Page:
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[BOAI] Re: Cliff Lynch on Institutional Archives
From: Stevan Harnad <harnad AT ecs.soton.ac.uk>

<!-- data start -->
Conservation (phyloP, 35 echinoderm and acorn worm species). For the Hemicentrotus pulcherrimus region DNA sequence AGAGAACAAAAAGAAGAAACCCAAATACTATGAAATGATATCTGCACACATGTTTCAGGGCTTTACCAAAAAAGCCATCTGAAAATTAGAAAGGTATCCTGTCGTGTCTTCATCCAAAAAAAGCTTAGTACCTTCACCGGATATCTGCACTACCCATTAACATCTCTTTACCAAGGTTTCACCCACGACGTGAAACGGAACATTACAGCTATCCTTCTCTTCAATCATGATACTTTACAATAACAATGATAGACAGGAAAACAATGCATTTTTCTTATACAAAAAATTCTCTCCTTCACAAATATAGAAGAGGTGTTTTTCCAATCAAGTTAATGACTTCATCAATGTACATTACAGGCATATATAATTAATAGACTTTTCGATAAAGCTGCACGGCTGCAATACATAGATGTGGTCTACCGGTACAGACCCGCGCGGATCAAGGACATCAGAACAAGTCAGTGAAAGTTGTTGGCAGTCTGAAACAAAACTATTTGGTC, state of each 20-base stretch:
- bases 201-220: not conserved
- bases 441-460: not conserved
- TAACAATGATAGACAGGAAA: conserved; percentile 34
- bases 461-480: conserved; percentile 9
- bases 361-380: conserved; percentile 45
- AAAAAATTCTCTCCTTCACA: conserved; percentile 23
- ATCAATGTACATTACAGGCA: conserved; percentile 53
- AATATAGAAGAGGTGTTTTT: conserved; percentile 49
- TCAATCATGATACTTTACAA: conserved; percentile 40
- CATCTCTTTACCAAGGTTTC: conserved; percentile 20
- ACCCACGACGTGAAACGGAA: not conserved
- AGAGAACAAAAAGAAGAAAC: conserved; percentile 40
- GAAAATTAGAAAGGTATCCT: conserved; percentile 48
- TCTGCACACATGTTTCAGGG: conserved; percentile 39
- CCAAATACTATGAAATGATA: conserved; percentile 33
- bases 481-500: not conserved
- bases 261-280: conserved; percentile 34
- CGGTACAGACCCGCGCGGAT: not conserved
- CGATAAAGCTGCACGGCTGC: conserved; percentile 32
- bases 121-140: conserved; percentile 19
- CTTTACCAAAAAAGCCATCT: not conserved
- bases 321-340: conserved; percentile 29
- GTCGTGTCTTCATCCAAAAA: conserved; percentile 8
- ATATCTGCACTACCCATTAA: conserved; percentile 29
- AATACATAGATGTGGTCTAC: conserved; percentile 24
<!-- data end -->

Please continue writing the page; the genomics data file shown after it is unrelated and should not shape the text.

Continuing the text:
On Tue, 18 Mar 2003, Thomas Krichel wrote: >sh> (1) Institutions can mandate self-archiving, disciplines cannot. > > Cliff [Lynch] imagines that they can, but in practice, it will be tough. > You can not put a KGB officer in every academic's office! You're on the wrong track. Self-archiving can and will be mandated by researchers' instituitions by and for *exactly* the same reasons and methods as publishing-or-perishing is mandated by institutions. No KGB, just the simple carrot/stick career consequences of research and research impact. Once the direct causal connection between access and impact is shown and known -- e.g., http://www.nature.com/nature/debates/e-access/Articles/lawrence.html -- everyone will find it as natural that research institutions should reward their researchers for maximizing the impact of their publishing (by self-archiving it) as to maximize the publishing itself. http://www.eprints.org/self-faq/#institution-facilitate-filling >sh> (2) Most disciplines do not have disciplinary OAI Archives at all. > > Sure, but all have some ways to communicate informally, and many > have innovative channels. Sure, many of them stay small, but > there is no technical obstacle to a meaningful aggregation. Here is the point on which Thomas and I part ways (profoundly). I agree completely that where papers have not yet been self-archived in OAI-compliant Archives (whether institutional or disciplinary) it is highly desirable to find, link, metadata-enhance or harvest any discoverable online papers that already exist on arbitrary websites webwide. This is the invaluable service Thomas's RePEc (Research Papers in Economics) is performing for over 86,000 non-OAI papers that would otherwise be very difficult to find and use http://repec.org/ But the objective of OAI-compliant institutional self-archiving (and a systematic policy mandating it) is to get away as soon as possible from having to resort to these makeshift solutions for arbitrary web content. (Nor is any of this relevant to what I said, which is that most disciplines do not have disciplinary OAI Archives at all, and disciplines are in no position to mandate self-archiving, whereas institutions are.) http://www.ecs.soton.ac.uk/~harnad/Temp/Ariadne-RAE.htm http://www.ecs.soton.ac.uk/~harnad/Temp/tim-arch.htm http://paracite.eprints.org/cgi-bin/rae_front.cgi >sh> (5) OAI-interoperability guarantees that institutional and ↵ disciplinary >sh> self-archiving are equivalent from the open-access point of view, ↵ but >sh> aggregating institutional packages out of distributed disciplinary >sh> OAI archives is harder (though it is not clear how much harder) than >sh> aggregating disciplinary packages out of distributed institutional >sh> OAI archives. > > no, it is easier to construct feature-rich datasets out of > disciplinary archives, because some of them will be prepared > with the specifics of an aggregator in mind. I regret I couldn't follow the logic of this at all. First, there are almost no disciplinary OAI archives. Second, makeshift measures with arbitrary web content are exactly that: makeshift, interim measures. Third, from the fact that "some" arbitrary content may happen to have "some" desirable specific features, nothing whatsoever follows. And fourth, whatever are the specific features desired, they can be systematically included (and mandated) in the institutional OAI archives (parametrized to fit each discipline). Aggregation is not the objective: Interoperable content is; and (mandated) institutional OAI self-archiving is the most direct, fastest and surest way to generate it. Stevan Harnad
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